Take the 2-minute tour ×
Stack Overflow is a question and answer site for professional and enthusiast programmers. It's 100% free, no registration required.

I have a j2me client that would post some chunked encoded data to a webserver. I'd like to process the data in python. The script is being run as a CGI one, but apparently apache will refuse a chunked encoded post request to a CGI script. As far as I could see mod_python, WSGI and FastCGI are no go too.

I'd like to know if there is a way to have a python script process this kind of input. I'm open to any suggestion (e.g. a confoguration setting in apache2 that would assemble the chunks, a standalone python server that would do the same, etc.) I did quite a bit of googling and didn't find anything usable, which is quite strange.

I know that resorting to java on the server side would be a solution, but I just can't imagine that this can't be solved with apache + python.

share|improve this question
I'd be happy to solve it with configuration, so please let me know if you have an idea what and how to set up in apache 2(.2). –  Otm Shank Nov 12 '08 at 18:44
It is indeed possible to do this with a minor configuration change. See my answer for details. –  Nathan de Vries Jul 27 '09 at 11:52

5 Answers 5

I had the exact same problem a year ago with a J2ME client talking to a Python/Ruby backend. The only solution I found which doesn't require application or infrastructure level changes was to use a relatively unknown feature of mod_proxy.

Mod_proxy has the ability to buffer incoming (chunked) requests, and then rewrite them as a single request with a Content-Length header before passing them on to a proxy backend. The neat trick is that you can create a tiny proxy configuration which passes the request back to the same Apache server. i.e. Take an incoming chunked request on port 80, "dechunk" it, and then pass it on to your non-HTTP 1.1 compliant server on port 81.

I used this configuration in production for a little over a year with no problems. It looks a little something like this:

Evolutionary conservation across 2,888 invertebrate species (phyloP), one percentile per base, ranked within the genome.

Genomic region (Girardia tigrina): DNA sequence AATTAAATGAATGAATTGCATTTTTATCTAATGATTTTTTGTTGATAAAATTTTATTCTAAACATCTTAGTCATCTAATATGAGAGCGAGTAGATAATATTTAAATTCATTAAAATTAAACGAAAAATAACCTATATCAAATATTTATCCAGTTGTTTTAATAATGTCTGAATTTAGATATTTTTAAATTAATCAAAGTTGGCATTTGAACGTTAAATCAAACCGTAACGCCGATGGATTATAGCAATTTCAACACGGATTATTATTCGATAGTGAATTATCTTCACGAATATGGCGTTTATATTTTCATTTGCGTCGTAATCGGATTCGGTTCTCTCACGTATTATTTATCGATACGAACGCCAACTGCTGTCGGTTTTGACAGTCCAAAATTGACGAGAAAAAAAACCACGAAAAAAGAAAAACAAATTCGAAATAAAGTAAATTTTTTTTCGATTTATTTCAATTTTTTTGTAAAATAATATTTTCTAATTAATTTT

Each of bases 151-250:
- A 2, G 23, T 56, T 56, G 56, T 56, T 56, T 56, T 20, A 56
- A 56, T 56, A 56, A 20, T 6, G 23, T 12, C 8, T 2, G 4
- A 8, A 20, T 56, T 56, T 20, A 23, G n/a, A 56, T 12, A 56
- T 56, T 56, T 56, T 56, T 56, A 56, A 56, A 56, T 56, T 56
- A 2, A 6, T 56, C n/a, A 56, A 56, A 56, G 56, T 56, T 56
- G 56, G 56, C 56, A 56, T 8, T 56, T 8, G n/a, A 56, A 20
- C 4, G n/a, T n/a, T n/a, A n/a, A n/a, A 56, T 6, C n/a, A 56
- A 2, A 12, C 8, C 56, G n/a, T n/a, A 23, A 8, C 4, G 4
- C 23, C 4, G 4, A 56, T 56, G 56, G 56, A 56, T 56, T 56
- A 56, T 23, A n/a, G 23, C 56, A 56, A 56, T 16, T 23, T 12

ProxyRequests Off

<Proxy http://example.com:81>
  Order deny,allow
  Allow from all

<VirtualHost *:80>
  SetEnv proxy-sendcl 1
  ProxyPass / http://example.com:81/
  ProxyPassReverse / http://example.com:81/
  ProxyPreserveHost On
  ProxyVia Full

  <Directory proxy:*>
    Order deny,allow
    Allow from all


Listen 81

<VirtualHost *:81>
  ServerName example.com
  # Your Python application configuration goes here

I've also got a full writeup of the problem and my solution detailed on my blog.

share|improve this answer
+1 nice find! I didn't realize mod_proxy could do this. –  Van Gale Jul 27 '09 at 12:06
I used the same configuration on Ubuntu 8.04 / apache 2.2.8 but I get this error in proxy's log: [error] proxy: Chunked Transfer-Encoding is not supported –  sharjeel Jan 23 '10 at 11:10

I'd say use the twisted framework for building your http listener. Twisted supports chunked encoding.


Hope this helps.

share|improve this answer

Apache 2.2 mod_cgi works fine for me, Apache transparently unchunks the request as it is passed to the CGI application.

WSGI currently disallows chunked requests, and mod_wsgi does indeed block them with a 411 response. It's on the drawing board for WSGI 2.0. But congratulations on finding something that does chunk requests, I've never seen one before!

share|improve this answer

You can't do what you want with mod_python. You can do it with mod_wsgi if you are using version 3.0. You do however have to step outside of the WSGI 1.0 specification as WSGI effectively prohibits chunked request content.

Search for WSGIChunkedRequest in http://code.google.com/p/modwsgi/wiki/ChangesInVersion0300 for what is required.

share|improve this answer

Maybe it is a configuration issue? Django can be fronted with Apache by mod_python, WSGI and FastCGI and it can accept file uploads.

share|improve this answer

Your Answer


By posting your answer, you agree to the privacy policy and terms of service.

Not the answer you're looking for? Browse other questions tagged or ask your own question.